My pride and joy, 1957 Lincoln


Francis Kalvoda, of Willmar, shot this photo of his 1957 Lincoln. Contributed photo


With the 2014 models now in dealer showrooms, my pride and joy ‘57 Lincoln Premiere Coupe is now 57 years old. The 80,000-mile car is still wearing most of the Desert Buff and Sand factory paint. The previous owner refinished the bottom portion of the car with a pleasing effect which matches the top. That was done in the 1990s before the car was driven to Texas and then back to Glencoe by Milton Millerbernd and his wife. In 1967 Milt purchased the 10-year-old Lincoln for $500 from Plowman’s, the Hutchinson Ford-Lincoln-Mercury dealer. But let me take you a little further back in time for the rest of the story.

In 1959 I was 12 years old, and I had saved up enough money ($38) to buy a new bicycle. I wanted a bicycle with a tank, a rear carrier, and a headlight. Before parting with that much money, I shopped around and decided that Sears-Roebuck had the best deal on their J. C. Higgins bike. The red and white bike had all the features I wanted but had no chrome trim (kind of like many of today’s cars).

While I was riding my new bike in front of the Ben Franklin store in Hutchinson I saw a tan and white 1957 Lincoln two-door hardtop with a continental kit drive quietly by, and I thought, “WOW, I hope I can get a car like that someday.’ “The 1959 sighting of that Lincoln remains indelible in my memory to this day!

As years went by I would occasionally see the car and the same thought always ran through my head.  In the early ‘70s I saw the car again.  I talked to the owner, but I was told that he intended to keep the car.  At least I knew who had it and where it was.  A few years later I stopped at his farm.  I visited with him and saw that the Lincoln was now in the barn under some cardboard and had not been used for some time, but it still was not for sale.  I called Mr. Millerbernd again in the next few years just to stay in contact, but my hopes were dimming of owning that lovely, long Lincoln. Then in the fall of 1999, I picked up a Tradin’ Times at a newsstand.  There was a small no-picture ad for a 1957 Lincoln two door with a continental kit. Could it be?  The ad had a Glencoe phone number. I looked up Milton Millerbernd’s name in the phone book.  Same number!  YES!! I called, and he remembered talking to me over the decades but had lost my number. I asked him if the Lincoln was still being stored in the barn.  He told me the barn had burned down, but luckily, the Lincoln was not in it then. He had taken it out in preparation for a road trip to Texas, which he successfully completed.  That quickly answered my question about how road worthy the car might be. Within a few days of our conversation, the car I had etched into my memory some 40 years earlier was mine! I believe this Premiere Hardtop Coupe has nearly every option available on a 1957 Lincoln. After a good cleanup and replacing a cracked windshield and door glass, the car has been stored and seldom driven. A severe transmission leak prevented me from driving the car until last summer.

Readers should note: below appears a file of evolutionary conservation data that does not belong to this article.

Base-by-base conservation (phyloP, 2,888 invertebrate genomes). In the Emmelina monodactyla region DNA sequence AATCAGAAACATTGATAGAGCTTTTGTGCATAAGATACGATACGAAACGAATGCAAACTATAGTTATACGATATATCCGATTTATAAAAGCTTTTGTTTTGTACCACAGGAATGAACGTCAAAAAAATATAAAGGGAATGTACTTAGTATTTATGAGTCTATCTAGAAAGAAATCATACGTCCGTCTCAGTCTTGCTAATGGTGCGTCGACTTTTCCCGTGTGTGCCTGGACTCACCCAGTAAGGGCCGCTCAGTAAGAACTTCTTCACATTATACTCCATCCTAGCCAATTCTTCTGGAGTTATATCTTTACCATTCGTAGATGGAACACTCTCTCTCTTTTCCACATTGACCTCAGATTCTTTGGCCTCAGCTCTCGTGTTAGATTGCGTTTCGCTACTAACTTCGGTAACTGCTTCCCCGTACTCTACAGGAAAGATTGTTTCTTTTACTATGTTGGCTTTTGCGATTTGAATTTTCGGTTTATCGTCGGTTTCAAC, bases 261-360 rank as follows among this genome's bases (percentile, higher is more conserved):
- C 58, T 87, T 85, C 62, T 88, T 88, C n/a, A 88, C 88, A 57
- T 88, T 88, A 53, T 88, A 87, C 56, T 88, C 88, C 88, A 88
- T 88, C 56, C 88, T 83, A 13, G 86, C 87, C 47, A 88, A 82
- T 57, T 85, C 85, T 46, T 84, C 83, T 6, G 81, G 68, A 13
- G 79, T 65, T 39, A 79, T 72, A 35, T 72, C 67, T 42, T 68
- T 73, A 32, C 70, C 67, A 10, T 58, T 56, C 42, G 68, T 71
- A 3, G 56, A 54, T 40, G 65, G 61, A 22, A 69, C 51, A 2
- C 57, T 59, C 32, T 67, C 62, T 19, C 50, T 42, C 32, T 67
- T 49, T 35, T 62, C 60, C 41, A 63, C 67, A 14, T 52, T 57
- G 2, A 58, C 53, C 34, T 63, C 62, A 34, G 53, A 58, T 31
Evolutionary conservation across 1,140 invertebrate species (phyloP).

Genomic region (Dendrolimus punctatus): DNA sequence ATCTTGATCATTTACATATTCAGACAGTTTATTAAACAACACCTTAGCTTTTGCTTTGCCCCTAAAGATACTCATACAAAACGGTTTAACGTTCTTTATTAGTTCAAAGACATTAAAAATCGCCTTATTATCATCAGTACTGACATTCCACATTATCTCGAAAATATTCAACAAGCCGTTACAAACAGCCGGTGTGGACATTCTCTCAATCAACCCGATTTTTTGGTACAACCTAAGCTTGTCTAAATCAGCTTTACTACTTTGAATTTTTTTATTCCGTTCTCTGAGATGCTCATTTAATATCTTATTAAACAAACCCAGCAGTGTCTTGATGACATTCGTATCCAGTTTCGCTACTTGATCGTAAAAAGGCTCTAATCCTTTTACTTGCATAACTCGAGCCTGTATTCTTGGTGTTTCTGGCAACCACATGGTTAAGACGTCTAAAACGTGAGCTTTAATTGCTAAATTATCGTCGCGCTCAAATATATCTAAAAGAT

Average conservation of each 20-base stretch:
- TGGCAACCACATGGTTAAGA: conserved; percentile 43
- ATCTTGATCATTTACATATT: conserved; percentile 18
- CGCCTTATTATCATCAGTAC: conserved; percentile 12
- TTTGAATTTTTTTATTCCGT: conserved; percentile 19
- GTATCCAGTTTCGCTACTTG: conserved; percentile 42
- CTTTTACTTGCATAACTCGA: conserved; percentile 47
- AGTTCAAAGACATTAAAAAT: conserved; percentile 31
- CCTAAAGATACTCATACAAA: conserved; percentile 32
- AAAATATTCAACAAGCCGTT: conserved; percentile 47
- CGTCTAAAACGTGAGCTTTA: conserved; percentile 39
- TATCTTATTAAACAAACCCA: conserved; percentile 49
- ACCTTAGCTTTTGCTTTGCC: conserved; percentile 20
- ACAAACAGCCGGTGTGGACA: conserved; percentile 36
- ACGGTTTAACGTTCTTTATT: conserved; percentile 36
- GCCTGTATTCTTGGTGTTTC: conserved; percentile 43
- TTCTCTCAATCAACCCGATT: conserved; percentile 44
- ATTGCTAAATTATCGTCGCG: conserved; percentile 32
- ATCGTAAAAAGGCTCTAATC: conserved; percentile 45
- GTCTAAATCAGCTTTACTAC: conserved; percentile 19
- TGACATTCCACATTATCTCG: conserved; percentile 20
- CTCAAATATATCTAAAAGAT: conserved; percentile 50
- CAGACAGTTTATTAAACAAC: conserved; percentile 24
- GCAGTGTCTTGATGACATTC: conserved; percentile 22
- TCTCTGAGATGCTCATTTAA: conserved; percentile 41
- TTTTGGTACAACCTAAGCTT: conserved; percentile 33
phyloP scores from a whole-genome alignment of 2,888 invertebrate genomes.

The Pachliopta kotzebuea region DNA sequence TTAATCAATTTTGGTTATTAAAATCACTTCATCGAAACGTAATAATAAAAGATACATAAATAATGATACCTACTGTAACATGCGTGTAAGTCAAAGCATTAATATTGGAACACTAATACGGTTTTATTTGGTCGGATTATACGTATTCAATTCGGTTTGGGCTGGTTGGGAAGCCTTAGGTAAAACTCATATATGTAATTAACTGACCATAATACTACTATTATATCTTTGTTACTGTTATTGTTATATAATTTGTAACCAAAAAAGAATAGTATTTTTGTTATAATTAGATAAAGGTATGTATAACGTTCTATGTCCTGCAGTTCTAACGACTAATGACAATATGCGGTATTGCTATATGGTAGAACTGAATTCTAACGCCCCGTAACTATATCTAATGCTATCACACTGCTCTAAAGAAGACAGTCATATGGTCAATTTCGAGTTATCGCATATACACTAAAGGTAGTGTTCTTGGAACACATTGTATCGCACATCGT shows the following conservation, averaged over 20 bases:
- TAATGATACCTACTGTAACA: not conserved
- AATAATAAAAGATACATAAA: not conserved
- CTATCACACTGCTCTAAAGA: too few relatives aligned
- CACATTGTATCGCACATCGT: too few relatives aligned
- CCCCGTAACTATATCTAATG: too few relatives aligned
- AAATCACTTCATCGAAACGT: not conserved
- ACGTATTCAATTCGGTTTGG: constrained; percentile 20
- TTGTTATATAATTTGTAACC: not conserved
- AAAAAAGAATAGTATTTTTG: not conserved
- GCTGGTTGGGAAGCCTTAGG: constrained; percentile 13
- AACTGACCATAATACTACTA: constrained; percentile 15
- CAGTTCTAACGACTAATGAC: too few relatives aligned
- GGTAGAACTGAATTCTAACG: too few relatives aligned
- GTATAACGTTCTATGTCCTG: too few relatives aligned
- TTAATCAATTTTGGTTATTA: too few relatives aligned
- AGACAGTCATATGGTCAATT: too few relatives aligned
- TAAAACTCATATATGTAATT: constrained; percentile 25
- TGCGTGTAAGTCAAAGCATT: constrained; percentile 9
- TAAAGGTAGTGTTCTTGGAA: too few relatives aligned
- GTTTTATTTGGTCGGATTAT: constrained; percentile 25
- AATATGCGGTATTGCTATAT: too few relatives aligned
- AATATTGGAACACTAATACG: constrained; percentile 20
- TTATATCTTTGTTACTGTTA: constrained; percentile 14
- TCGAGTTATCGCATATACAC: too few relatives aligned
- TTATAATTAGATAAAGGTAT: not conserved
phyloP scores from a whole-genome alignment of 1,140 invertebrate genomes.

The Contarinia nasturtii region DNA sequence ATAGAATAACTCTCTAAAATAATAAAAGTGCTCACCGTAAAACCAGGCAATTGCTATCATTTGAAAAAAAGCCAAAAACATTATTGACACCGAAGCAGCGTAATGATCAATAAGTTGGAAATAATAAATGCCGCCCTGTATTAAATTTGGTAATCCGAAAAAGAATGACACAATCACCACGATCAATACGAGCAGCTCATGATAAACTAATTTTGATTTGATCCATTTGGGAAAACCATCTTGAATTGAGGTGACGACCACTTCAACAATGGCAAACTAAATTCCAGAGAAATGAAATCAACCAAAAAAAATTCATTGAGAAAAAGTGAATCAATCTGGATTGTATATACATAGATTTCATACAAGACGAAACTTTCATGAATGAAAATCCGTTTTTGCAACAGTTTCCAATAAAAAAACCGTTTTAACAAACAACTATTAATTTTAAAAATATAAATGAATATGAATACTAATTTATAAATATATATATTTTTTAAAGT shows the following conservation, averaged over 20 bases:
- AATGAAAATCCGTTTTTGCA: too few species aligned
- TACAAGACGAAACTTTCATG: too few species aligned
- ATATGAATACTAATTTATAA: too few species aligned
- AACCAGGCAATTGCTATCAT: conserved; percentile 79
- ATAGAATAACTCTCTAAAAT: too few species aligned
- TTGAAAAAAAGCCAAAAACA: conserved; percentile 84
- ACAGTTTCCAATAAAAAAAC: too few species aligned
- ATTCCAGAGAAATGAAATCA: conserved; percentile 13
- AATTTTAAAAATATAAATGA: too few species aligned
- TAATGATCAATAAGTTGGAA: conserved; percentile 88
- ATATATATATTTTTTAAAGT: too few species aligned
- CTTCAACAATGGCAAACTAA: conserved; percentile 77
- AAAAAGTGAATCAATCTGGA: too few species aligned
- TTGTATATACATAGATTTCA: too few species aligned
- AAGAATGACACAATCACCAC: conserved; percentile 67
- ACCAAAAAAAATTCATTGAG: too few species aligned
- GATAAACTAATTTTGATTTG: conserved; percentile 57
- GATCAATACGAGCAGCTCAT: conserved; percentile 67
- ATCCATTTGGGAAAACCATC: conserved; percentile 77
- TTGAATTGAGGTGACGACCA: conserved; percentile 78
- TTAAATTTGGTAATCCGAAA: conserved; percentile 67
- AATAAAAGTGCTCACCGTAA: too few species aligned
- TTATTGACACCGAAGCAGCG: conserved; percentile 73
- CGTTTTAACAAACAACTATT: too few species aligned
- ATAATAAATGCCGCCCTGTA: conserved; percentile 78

Since 1999, several other restoration projects have taken the time away from the neglected Lincoln.  After Micki and I were married a couple of years ago she asked why I never drive the ’57?  I told her about the transmission problem. Her solution was simple, “just get it fixed.”  So after the transmission leak was fixed, so were the brakes, all four shocks, the new whitewalls, the alignment, the carburetor, etc.

Whenever we take the car out for a drive we get admiring glances, comments, and thumbs up.  I know how they feel; that’s just the way I felt in 1959 when I saw this lovely, long Lincoln quietly driven by its proud owner.

Kalvoda’s Lincoln and other will appear at the annual Willmar Car Show and Swap Meet on May 18. It runs from 8 a.m.-3 p.m. and is located at the Kennedy School, 824 7th Street West in Willmar

#1957Lincoln

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